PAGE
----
REGISTER: via Eventbrite (Search for World Information Transfer) by Wednesday, April 15th

Conference Date: April 27, 2018, Location: Conference Room 4, United Nations Headquarters ,Time: 10a.m. – 1PM    

Welcome and Opening Remarks:

H.E. Mr. Volodymyr Yelchenko, Permanent Representative of Ukraine to the UN

Dr. Christine K. Durbak, Chair and CEO, World Information Transfer, Inc.

Honorable Carolyn Comitta, State Representative, Pennsylvania House of Representatives

Moderator:  Bernard D. Goldstein, Board of Directors, World Information Transfer, Inc

TOPICS AND SPEAKERS:

“Effect of Radiation on Children” Dr. Martha Linet, epidemiologist, National Institute of Health, USA
“Nuclear Energy, Nuclear Power and Human Health:  Focus on SDG on Sustainable Energy” Hon. Andy Weber, US State Department, Council on Foreign

Relations

“Issues for the Attainment of Sustainable Development Goals” Dr.  Peter Salk, President, Jonas Salk Legacy Foundation
“From ‘Black’ to ‘Green’ point:  Exclusion Zone Transformation” Margaryta Rayets, Head  of Information, External Relations and Public Relations of Ukraine on Exclusion Zone Mngmt.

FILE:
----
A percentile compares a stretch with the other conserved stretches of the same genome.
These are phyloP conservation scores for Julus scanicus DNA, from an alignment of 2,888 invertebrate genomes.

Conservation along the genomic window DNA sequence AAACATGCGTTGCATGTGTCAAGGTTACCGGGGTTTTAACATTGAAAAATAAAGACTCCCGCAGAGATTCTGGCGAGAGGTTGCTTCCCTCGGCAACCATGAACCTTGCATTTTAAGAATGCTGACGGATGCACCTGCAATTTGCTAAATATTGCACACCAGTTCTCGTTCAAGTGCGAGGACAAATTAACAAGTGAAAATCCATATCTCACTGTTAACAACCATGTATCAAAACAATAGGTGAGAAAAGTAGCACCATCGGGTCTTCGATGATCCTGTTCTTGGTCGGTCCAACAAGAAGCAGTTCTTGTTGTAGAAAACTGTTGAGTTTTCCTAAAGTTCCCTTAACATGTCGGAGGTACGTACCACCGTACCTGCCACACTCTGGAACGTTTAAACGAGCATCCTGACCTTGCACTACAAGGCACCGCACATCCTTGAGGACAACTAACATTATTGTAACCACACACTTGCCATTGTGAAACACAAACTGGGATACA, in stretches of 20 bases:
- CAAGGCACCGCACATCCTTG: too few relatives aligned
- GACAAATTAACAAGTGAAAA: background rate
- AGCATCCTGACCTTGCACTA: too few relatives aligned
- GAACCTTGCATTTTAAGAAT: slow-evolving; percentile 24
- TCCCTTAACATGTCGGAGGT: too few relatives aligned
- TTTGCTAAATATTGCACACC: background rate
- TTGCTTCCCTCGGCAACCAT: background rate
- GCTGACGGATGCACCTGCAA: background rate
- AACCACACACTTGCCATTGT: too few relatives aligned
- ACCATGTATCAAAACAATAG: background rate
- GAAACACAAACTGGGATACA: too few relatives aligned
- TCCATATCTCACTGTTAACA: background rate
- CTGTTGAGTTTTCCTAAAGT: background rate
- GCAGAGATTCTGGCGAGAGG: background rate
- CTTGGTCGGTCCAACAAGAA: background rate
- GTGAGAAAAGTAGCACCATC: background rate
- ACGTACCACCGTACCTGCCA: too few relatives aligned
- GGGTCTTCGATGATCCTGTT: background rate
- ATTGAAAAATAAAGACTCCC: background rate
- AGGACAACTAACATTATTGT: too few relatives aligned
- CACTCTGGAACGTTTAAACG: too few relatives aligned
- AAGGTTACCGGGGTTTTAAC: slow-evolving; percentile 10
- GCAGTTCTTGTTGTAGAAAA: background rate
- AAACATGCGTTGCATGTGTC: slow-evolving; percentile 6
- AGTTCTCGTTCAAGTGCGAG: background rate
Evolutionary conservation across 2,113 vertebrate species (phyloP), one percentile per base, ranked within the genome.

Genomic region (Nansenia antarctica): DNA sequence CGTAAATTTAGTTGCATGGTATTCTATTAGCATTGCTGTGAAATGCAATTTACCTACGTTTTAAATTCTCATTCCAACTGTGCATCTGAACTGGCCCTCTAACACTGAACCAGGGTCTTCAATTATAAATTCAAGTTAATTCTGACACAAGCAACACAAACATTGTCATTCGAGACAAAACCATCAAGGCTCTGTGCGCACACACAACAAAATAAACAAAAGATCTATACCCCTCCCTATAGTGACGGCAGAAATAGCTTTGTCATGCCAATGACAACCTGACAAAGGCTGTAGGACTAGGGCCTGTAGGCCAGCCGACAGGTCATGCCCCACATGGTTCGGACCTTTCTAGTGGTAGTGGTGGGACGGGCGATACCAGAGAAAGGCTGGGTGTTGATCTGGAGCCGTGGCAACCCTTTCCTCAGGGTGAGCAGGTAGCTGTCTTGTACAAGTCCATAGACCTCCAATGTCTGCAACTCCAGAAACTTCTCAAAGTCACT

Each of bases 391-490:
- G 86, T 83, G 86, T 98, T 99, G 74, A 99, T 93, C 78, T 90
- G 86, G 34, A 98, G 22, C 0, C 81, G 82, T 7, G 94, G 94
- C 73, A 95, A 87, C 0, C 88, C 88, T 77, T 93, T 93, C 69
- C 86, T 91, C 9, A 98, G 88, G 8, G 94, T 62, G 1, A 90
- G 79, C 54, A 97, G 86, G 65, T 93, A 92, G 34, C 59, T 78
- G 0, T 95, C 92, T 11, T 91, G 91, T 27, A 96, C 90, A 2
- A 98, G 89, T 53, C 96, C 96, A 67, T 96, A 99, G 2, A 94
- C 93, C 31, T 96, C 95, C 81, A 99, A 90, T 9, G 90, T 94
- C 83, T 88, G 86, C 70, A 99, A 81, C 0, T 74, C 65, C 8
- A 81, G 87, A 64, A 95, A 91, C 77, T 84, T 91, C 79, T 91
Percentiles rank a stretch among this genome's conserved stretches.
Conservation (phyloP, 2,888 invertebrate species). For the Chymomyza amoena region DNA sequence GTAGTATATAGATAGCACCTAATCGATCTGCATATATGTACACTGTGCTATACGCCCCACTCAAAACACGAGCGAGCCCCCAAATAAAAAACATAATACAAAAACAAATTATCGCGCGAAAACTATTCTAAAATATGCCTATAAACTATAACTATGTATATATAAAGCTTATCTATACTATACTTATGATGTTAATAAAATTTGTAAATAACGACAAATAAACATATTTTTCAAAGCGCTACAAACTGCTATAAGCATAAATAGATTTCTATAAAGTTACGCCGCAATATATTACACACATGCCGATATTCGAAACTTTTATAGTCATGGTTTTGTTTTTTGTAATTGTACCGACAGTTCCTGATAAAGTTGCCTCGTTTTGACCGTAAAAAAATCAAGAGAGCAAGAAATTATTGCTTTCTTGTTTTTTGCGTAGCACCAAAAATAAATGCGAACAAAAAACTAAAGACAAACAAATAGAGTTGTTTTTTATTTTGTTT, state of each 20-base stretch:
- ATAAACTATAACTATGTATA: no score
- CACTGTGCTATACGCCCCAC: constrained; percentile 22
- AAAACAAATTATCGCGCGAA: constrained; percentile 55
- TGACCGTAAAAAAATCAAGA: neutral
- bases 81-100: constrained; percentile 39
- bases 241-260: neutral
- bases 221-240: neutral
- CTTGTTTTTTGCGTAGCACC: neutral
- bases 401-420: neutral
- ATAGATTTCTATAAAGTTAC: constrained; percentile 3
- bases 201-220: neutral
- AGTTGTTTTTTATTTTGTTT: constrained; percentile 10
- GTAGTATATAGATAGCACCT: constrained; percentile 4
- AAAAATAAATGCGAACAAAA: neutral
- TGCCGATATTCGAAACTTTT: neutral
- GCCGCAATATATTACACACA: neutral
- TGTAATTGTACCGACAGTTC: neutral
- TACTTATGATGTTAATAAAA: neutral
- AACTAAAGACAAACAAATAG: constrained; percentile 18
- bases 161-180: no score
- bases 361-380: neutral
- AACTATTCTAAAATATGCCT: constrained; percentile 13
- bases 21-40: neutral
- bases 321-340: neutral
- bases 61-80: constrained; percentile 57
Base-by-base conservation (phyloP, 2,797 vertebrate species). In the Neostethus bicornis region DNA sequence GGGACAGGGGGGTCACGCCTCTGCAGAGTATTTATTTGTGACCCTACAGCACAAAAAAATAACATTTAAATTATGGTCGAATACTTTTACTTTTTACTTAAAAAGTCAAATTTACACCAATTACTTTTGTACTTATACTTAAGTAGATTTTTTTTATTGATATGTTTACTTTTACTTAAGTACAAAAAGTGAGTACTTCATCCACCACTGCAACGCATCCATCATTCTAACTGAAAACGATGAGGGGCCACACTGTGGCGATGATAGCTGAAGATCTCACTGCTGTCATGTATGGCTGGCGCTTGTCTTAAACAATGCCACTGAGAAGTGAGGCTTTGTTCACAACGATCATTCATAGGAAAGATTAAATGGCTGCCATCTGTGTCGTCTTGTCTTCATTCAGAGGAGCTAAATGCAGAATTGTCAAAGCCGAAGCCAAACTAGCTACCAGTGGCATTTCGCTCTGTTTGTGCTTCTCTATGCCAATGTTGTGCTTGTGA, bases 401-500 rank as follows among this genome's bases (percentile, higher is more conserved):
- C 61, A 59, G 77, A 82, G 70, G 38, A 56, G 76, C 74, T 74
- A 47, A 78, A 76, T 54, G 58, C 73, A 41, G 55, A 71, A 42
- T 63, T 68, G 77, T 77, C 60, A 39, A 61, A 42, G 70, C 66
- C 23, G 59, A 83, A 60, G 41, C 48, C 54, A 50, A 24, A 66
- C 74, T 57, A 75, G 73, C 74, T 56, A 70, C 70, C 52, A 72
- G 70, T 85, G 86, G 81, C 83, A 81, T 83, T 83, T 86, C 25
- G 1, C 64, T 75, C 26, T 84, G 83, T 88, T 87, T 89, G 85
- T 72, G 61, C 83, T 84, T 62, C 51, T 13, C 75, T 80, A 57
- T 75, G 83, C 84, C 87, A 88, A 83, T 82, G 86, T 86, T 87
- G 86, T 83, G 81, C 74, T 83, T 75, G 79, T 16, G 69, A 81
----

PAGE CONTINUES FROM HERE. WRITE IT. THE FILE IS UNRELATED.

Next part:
“Alternative Step of Chornobyl  to Green Energy” Kateryna Pavlova, Head of  International Affairs of  Ukraine on Exclusion Zone Management
“A Future to Look Forward to: Sustainable Energy and Youth” Apurv Gupta, Youth Representative and Board of Directors, World Information Transfer, Inc.
“The Policy Interface of Sustainable Power and Human Health” Dr. Bernard D. Goldstein, Dean Emeritus, University of

Pittsburg, School of Public Health.

 Discussion and Questions

 Closing Remarks: 

Dr. Bernard D. Goldstein, former Dean, University of Pittsburg, School of Public Health

H.E. Mr. Volodymyr Yelchenko, Permanent Representative of Ukraine to the UN

 Luncheon Delegates Dining Room, 1:00 – 2:45 PM (by invitation only)

NOTE:  Please write your questions on the provided forms and submit them to the monitors.    

Questions will not be answered from the floor.

The Sustained Eradication of Child Labour

Child Labour

This meeting was a Briefing on the IV Global Conference on the Sustained Eradication of Child Labour. It was co-organized by the Permanent Missions of Argentina and Belgium, and the International Labour Organization.

Mr. Ted Chaiban, UNICEF Director of Programmes, spoke about approaches to ending child immigration detention. Specifically, he discussed: worldwide dialogues; agreeing and focusing on solutions and practices; a global compact on migration under the supervision of co-facilitators; and, encouraging member states and their partners to build road maps for taking systematic steps.